This week: Chatsworth, Brahms, Independence & more.

The Duke and Duchess of Devonshire standing beside two paintings by Canaletto. Photo courtesy Sotheby’s.

Nonfiction:

­Brian O’Doherty: Collected Essays, edited by Liam Kelly (University of California Press): Brian O’Doherty began his career as an art critic while a medical student in 1950s Dublin, after coming upon Vasari and Jacob Burkhardt in his spare time and beginning correspondence with various poets and art historians. After moving to America, O’Doherty became a noted interviewer and writer for The New York Times, and he eventually charted alternative careers as a conceptual artist and bureaucrat at the National Endowment for the Arts, where he created and developed such programs as American Masters and Great Performances. The present volume of this polymath’s criticism is perhaps most notable for its collection of O’Doherty’s writings on Edward Hopper and Mark Rothko, two painters whom the writer befriended and knew well. It also contains his latest word on the “white cube” (he coined the now-ubiquitous phrase) from 2009, an update to his influential 1976 Inside the White Cube, an early critique of institutional Modernism. —AS

Art:

Rembrandt van Rijn, Portrait of an Old Man, 1651Oil on canvas. Photo courtesy Devonshire Collection. Reproduced by permission of Chatsworth Settlement Trustees

“Treasures from Chatsworth,” at Sotheby’s (through September 18): Prime Minister H. H. Asquith’s son Raymond, the golden boy who died young in the First World War, didn’t like Chatsworth, the Derbyshire stately home of the Dukes of Devonshire. “How you would loathe the place! It crushes one by its size and is full of smart shrivelled up people. . . . and there is only one bathroom in the house, which is kept for the King,” he wrote to his future wife, Katherine Horner, in 1906, the year before they were married. Others have been more impressed; Daniel Defoe, visiting in the 1720s, declared the house and grounds “the most delightful Valley, with the most pleasant Garden, and most beautiful Palace in the World.” This summer, Sotheby’s has brought together more than forty objects from the house, including state livery, jewels, a Canaletto or two, and a Rembrandt. While those will eventually return to England, the auction house is simultaneously holding a “selling exhibition” called “Inspired by Chatsworth” with eighty-seven works of art that, once installed, might give the owner a semblance of the famed country house look. —BR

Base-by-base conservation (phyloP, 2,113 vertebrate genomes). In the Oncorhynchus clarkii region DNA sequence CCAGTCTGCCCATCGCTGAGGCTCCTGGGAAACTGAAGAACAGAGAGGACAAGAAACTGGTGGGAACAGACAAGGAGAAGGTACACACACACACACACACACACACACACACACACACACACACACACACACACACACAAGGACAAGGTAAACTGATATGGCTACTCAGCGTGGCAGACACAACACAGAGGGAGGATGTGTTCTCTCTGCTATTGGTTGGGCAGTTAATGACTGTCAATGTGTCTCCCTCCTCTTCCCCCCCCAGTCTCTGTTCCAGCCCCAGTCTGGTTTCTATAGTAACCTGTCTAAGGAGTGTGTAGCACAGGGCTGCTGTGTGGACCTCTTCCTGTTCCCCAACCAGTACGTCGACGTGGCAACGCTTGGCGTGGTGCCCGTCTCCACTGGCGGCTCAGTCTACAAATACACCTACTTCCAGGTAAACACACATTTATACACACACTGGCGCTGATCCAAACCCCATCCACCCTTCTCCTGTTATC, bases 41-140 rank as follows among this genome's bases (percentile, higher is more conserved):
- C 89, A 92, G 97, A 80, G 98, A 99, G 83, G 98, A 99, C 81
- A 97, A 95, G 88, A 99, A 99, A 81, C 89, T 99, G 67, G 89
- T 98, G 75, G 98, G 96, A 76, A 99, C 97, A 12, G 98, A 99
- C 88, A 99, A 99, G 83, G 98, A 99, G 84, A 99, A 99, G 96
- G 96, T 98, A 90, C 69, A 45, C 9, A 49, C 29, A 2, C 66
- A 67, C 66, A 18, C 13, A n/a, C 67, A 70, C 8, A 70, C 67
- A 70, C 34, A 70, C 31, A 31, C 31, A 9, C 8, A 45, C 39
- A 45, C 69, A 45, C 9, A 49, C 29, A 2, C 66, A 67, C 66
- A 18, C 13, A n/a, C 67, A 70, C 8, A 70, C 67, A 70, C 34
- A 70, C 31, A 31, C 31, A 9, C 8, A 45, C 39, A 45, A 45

Music:

Elmira Darvarova, Violin, & Zhen Chen, Piano at Weill Recital Hall (July 3): Brahms aficionados and amateurs alike should consider heading to Weill Recital Hall a half-hour before 7 p.m. this Wednesday, or even earlier: the New York Chamber Music Festival and Carnegie Hall have conspired to host a free concert featuring all three of the composer’s sonatas for violin, with tickets available at the box office prior to the event. The Violinist Elmira Darvarova, the first female concertmaster of the Metropolitan Opera, will be seconded by the pianist Zhen Chen; the two released a recording of the Brahms sonatas earlier this year. Listeners can look forward to a spirited and melodically precise interpretation of the sonatas, as well as Brahms’s Scherzo in C Minor (which, incidentally, served as his contribution to the collaborative F-A-E Sonata, with the other movements written by his contemporaries Robert Schumann and Albert Dietrich). Tickets will be available on a first-come, first-served basis, so concertgoing hopefuls would do well to arrive on the earlier side. —RE

Other:

“The American Revolution: Dawn of Independence” walking tour (July 4): While most culture is on hold for the July 4 holiday, those looking for enrichment do have options. The adventurous and early rising might skip all the way downtown to take in a walking tour of Lower Manhattan focusing on the area’s role in the American Revolution. As a bonus, the price of the tour includes admission to Fraunces Tavern Museum, where General Washington bade farewell to his officers. —BR

From the archive: “The rise of the vocal recital,” by Patrick J. Smith (May 2003). On a recent development in vocal performance.

From the current issue: “Moore & Moore,” by Eric Gibson. On “Henry Moore: The Helmet Heads” at the Wallace Collection, London, and “Henry Moore Drawings: The Art of Seeing” at the Henry Moore Foundation.

Broadcast: “Music for a While: A tute or two,” by Jay Nordlinger.

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